Early 2015 – Present – Author
Mid 2015 – Present? – Human Resources Professional

Something changed in 2015. I can’t quite put my finger on what it was, but something made me have a drastic change in desire of how I wanted to make a living. A few of my friends began to share that they thought my writing was good. Really good. To the point where I should take one of my NaNoWriMo stories and turn it into a book. I did something along those lines in 2016, publishing a book of short stories I’ve written. That said, I’m still working toward getting my first novel done. I’m hoping that to have it in decent shape by the end of 2018.

As for those changes to my career desires thanks to my job I mentioned? All of the training I created helped me to realize that most of the things I had an interest in fell under the realm of human resources. So I started doing everything I could to point my career in that direction. In recent posts, I’ve covered why this hasn’t worked out so far. That said, with a new start, I’m hoping my career trajectory begins to take me that way.

What are some of the jobs you’ve wanted in your past? Do you have any career desires that you look back on now as being silly or amusing? Share them in the comments.

Everything Millennials Are Killing

As a millennial, I’m continuously shocked to learn how many things I’m killing. I don’t have the time in the day to kill anything, let alone to kill all the things ever. It’s bad enough that Know Your Meme is even making fun of it. And while there may be plenty of think pieces online written by people who aren’t millennials trying to explain why millennials are killing entire industries, that’s not what I’m here for. I’m here to give you objective journalism.

And video game posts. And short stories. And shit posts. But mostly objective journalism.

Without further ado, here’s a list of everything millennials are killing, according to newspapers, magazines, and other major publications8I refuse to refer to this amalgamation of sources as “the media” not because it’s inaccurate, but because people who use this term are often doing so out of a derision towards a particular set of news sources that don’t agree with their personal or political world view. Doing so is not only childish, but also embarrassing for those who speak that way, even if the terminology they choose to use has some basis in reality (depending, of course, on the adjectives they use to describe “the media”).. This list is ordered chronologically, as I’m just trying to retrace my steps to figure out what all I’ve killed. I have chosen to exclude items that random sites not tied to publications have stated that millennials have killed, otherwise this post would be 50,000 words. If there are other things I’ve killed that I’m missing, leave me a link to the article you’ve found in the comments.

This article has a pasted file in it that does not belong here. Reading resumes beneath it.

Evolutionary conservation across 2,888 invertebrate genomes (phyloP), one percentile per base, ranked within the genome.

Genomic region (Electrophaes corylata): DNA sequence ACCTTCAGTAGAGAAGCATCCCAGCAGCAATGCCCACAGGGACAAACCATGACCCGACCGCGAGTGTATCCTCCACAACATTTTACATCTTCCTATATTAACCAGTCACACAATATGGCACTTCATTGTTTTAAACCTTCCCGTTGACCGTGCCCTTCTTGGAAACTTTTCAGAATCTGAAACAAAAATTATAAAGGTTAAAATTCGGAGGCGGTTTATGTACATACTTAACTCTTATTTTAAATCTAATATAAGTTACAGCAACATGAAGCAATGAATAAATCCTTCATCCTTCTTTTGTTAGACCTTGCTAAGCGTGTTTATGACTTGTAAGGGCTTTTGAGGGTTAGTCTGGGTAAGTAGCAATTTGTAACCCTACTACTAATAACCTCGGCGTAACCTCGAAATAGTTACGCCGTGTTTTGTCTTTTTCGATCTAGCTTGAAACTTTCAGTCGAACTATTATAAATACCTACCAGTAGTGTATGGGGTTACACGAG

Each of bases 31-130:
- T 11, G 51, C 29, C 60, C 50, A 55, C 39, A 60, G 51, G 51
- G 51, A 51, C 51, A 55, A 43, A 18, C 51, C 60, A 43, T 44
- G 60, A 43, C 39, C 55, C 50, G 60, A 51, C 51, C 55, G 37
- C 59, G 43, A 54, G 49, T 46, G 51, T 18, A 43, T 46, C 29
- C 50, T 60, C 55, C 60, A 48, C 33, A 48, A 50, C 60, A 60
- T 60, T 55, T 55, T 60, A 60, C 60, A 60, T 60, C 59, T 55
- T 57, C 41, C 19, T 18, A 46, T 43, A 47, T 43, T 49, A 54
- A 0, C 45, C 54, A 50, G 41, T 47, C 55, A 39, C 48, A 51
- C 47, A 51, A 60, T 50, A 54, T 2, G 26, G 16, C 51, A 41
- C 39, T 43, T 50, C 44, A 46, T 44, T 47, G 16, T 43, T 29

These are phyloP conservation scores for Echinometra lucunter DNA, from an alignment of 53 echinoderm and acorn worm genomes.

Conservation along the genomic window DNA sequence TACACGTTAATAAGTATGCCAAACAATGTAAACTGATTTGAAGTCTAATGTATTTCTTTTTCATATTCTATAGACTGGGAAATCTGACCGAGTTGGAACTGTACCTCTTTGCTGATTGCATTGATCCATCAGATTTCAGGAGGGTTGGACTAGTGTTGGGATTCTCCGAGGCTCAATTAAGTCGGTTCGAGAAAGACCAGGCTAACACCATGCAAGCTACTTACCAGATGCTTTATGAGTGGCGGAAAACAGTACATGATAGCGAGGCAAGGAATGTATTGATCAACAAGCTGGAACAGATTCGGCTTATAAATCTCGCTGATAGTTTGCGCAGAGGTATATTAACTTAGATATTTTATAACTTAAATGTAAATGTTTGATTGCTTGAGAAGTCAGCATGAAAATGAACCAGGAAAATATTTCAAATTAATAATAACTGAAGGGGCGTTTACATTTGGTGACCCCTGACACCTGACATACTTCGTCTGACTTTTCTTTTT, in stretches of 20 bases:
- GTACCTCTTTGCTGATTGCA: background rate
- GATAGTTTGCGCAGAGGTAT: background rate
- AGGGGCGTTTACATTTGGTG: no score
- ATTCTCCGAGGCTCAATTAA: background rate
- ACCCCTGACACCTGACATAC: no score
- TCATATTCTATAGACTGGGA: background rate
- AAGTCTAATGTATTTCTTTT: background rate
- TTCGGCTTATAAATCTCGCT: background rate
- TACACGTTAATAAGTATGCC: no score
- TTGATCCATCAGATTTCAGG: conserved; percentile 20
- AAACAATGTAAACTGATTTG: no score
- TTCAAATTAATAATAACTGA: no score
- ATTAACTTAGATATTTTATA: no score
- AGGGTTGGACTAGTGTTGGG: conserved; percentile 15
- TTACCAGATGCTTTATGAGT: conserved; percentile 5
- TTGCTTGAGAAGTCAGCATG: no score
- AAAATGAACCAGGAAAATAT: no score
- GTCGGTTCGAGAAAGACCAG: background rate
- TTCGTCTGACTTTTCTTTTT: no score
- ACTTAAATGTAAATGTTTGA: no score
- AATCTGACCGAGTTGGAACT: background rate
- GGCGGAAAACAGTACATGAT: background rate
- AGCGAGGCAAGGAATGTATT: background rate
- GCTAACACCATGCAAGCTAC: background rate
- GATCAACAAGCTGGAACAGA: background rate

Note: A massive thank you is due to a pair of articles I found on Buzzfeed and Mashable that gave me a good start to this list. That said, I went down some weird rabbit holes to find some of these articles.

2012

June 8 – Payscale says millennials killed the corner office

2013

July 22 – Slate says millennials are killing the religious right

2014

July 16 – Unwritten says millennials are killing manners and class

July 24 – Forbes says millennials are killing golf

August 1 – Wired says millennials killed bad advertising

August 25 – The Gothamist says millennials are killing McDonald’s, but only those of us who are promiscuous

September 8 – NBC News says millennials are killing credit cards

October 2 – Forbes says millennials might be killing Home Depot

2015

February 20 – Mic says millennials are killing the terms boyfriend and girlfriend